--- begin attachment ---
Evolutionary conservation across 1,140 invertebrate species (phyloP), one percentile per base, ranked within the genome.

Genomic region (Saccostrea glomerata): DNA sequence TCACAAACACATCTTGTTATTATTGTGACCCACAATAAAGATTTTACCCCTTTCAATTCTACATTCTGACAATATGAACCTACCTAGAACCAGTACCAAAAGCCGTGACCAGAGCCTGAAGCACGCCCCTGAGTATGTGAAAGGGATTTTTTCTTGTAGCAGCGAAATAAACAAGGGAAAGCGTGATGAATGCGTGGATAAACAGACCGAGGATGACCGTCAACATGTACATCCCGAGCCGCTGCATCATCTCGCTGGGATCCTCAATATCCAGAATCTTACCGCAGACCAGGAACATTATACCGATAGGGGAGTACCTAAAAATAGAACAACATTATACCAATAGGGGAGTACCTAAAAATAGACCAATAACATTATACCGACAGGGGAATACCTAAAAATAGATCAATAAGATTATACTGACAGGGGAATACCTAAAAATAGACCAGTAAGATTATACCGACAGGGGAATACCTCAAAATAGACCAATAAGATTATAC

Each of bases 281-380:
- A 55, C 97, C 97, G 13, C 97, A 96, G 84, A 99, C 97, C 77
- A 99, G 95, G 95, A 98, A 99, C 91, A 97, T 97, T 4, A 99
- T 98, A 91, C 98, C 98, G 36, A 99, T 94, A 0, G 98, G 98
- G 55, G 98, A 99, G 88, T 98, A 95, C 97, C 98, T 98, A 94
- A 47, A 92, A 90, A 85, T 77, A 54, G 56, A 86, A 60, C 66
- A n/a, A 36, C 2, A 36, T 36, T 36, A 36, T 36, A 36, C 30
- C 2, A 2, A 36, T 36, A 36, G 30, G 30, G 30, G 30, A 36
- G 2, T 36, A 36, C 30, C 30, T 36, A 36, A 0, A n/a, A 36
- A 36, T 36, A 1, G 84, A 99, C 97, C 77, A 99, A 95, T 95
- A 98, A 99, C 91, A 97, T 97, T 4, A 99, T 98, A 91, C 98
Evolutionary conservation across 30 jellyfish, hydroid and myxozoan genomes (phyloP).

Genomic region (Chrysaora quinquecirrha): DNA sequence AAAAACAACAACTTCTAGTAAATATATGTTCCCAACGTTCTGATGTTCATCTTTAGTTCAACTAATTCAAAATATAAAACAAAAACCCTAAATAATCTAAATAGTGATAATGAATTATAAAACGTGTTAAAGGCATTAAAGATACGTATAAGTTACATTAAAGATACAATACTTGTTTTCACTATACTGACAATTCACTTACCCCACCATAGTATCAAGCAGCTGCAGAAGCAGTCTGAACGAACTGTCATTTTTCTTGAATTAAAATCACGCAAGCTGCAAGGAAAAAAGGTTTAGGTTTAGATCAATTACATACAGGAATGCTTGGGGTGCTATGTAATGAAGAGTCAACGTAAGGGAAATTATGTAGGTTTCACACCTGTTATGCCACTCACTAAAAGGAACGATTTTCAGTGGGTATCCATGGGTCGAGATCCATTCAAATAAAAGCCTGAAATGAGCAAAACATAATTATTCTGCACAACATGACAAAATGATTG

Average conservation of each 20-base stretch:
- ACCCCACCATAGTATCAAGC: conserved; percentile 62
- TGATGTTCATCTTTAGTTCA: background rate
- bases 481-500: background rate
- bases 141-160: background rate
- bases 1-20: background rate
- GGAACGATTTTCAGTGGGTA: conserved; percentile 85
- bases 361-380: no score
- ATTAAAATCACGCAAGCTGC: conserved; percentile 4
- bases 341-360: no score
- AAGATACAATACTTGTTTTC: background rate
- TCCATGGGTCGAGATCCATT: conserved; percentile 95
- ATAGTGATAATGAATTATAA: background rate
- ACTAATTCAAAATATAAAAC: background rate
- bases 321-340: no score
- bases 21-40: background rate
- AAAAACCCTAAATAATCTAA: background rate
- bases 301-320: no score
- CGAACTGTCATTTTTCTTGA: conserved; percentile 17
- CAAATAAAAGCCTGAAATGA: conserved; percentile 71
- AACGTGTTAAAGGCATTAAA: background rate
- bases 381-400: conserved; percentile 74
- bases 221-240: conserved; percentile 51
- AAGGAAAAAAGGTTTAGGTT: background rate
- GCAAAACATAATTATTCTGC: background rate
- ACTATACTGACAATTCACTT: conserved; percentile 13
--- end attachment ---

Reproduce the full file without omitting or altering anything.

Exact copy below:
Evolutionary conservation across 1,140 invertebrate species (phyloP), one percentile per base, ranked within the genome.

Genomic region (Saccostrea glomerata): DNA sequence TCACAAACACATCTTGTTATTATTGTGACCCACAATAAAGATTTTACCCCTTTCAATTCTACATTCTGACAATATGAACCTACCTAGAACCAGTACCAAAAGCCGTGACCAGAGCCTGAAGCACGCCCCTGAGTATGTGAAAGGGATTTTTTCTTGTAGCAGCGAAATAAACAAGGGAAAGCGTGATGAATGCGTGGATAAACAGACCGAGGATGACCGTCAACATGTACATCCCGAGCCGCTGCATCATCTCGCTGGGATCCTCAATATCCAGAATCTTACCGCAGACCAGGAACATTATACCGATAGGGGAGTACCTAAAAATAGAACAACATTATACCAATAGGGGAGTACCTAAAAATAGACCAATAACATTATACCGACAGGGGAATACCTAAAAATAGATCAATAAGATTATACTGACAGGGGAATACCTAAAAATAGACCAGTAAGATTATACCGACAGGGGAATACCTCAAAATAGACCAATAAGATTATAC

Each of bases 281-380:
- A 55, C 97, C 97, G 13, C 97, A 96, G 84, A 99, C 97, C 77
- A 99, G 95, G 95, A 98, A 99, C 91, A 97, T 97, T 4, A 99
- T 98, A 91, C 98, C 98, G 36, A 99, T 94, A 0, G 98, G 98
- G 55, G 98, A 99, G 88, T 98, A 95, C 97, C 98, T 98, A 94
- A 47, A 92, A 90, A 85, T 77, A 54, G 56, A 86, A 60, C 66
- A n/a, A 36, C 2, A 36, T 36, T 36, A 36, T 36, A 36, C 30
- C 2, A 2, A 36, T 36, A 36, G 30, G 30, G 30, G 30, A 36
- G 2, T 36, A 36, C 30, C 30, T 36, A 36, A 0, A n/a, A 36
- A 36, T 36, A 1, G 84, A 99, C 97, C 77, A 99, A 95, T 95
- A 98, A 99, C 91, A 97, T 97, T 4, A 99, T 98, A 91, C 98
Evolutionary conservation across 30 jellyfish, hydroid and myxozoan genomes (phyloP).

Genomic region (Chrysaora quinquecirrha): DNA sequence AAAAACAACAACTTCTAGTAAATATATGTTCCCAACGTTCTGATGTTCATCTTTAGTTCAACTAATTCAAAATATAAAACAAAAACCCTAAATAATCTAAATAGTGATAATGAATTATAAAACGTGTTAAAGGCATTAAAGATACGTATAAGTTACATTAAAGATACAATACTTGTTTTCACTATACTGACAATTCACTTACCCCACCATAGTATCAAGCAGCTGCAGAAGCAGTCTGAACGAACTGTCATTTTTCTTGAATTAAAATCACGCAAGCTGCAAGGAAAAAAGGTTTAGGTTTAGATCAATTACATACAGGAATGCTTGGGGTGCTATGTAATGAAGAGTCAACGTAAGGGAAATTATGTAGGTTTCACACCTGTTATGCCACTCACTAAAAGGAACGATTTTCAGTGGGTATCCATGGGTCGAGATCCATTCAAATAAAAGCCTGAAATGAGCAAAACATAATTATTCTGCACAACATGACAAAATGATTG

Average conservation of each 20-base stretch:
- ACCCCACCATAGTATCAAGC: conserved; percentile 62
- TGATGTTCATCTTTAGTTCA: background rate
- bases 481-500: background rate
- bases 141-160: background rate
- bases 1-20: background rate
- GGAACGATTTTCAGTGGGTA: conserved; percentile 85
- bases 361-380: no score
- ATTAAAATCACGCAAGCTGC: conserved; percentile 4
- bases 341-360: no score
- AAGATACAATACTTGTTTTC: background rate
- TCCATGGGTCGAGATCCATT: conserved; percentile 95
- ATAGTGATAATGAATTATAA: background rate
- ACTAATTCAAAATATAAAAC: background rate
- bases 321-340: no score
- bases 21-40: background rate
- AAAAACCCTAAATAATCTAA: background rate
- bases 301-320: no score
- CGAACTGTCATTTTTCTTGA: conserved; percentile 17
- CAAATAAAAGCCTGAAATGA: conserved; percentile 71
- AACGTGTTAAAGGCATTAAA: background rate
- bases 381-400: conserved; percentile 74
- bases 221-240: conserved; percentile 51
- AAGGAAAAAAGGTTTAGGTT: background rate
- GCAAAACATAATTATTCTGC: background rate
- ACTATACTGACAATTCACTT: conserved; percentile 13